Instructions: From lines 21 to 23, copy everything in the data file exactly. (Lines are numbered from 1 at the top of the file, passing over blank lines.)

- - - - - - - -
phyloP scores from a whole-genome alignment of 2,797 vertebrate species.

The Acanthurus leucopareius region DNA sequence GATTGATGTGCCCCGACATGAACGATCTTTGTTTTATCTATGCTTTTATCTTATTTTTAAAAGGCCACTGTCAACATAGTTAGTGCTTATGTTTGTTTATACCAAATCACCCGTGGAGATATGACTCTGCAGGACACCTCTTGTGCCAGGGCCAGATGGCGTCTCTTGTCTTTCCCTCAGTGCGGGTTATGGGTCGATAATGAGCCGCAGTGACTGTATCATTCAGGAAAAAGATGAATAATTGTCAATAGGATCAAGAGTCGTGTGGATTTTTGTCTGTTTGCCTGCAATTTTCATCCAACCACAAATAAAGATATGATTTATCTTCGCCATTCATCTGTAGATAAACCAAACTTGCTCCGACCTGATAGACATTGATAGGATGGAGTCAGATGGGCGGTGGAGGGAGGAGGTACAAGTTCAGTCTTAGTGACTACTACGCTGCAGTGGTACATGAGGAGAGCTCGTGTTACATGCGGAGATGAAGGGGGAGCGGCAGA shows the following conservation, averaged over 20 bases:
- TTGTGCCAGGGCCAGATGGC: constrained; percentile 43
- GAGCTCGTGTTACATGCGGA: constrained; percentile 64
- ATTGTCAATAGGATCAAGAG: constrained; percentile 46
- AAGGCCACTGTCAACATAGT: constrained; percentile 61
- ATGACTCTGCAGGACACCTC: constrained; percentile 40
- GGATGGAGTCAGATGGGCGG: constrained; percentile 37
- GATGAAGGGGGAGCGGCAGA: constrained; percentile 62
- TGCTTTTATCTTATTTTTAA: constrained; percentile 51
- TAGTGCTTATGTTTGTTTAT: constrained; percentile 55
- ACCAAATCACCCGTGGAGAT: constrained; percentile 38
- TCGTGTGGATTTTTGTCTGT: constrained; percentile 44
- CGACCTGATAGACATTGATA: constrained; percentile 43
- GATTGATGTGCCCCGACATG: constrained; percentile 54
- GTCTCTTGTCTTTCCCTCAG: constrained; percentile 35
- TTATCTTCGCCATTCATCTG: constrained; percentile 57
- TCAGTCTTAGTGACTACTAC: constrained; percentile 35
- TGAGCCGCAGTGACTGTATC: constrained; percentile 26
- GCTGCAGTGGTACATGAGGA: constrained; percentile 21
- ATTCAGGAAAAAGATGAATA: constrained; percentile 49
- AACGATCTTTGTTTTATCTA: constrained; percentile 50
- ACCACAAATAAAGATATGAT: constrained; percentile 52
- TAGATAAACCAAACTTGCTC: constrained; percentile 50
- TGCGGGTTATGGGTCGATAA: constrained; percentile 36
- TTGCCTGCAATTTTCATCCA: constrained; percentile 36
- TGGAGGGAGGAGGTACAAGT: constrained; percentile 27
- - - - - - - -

- ATTCAGGAAAAAGATGAATA: constrained; percentile 49
- AACGATCTTTGTTTTATCTA: constrained; percentile 50
- ACCACAAATAAAGATATGAT: constrained; percentile 52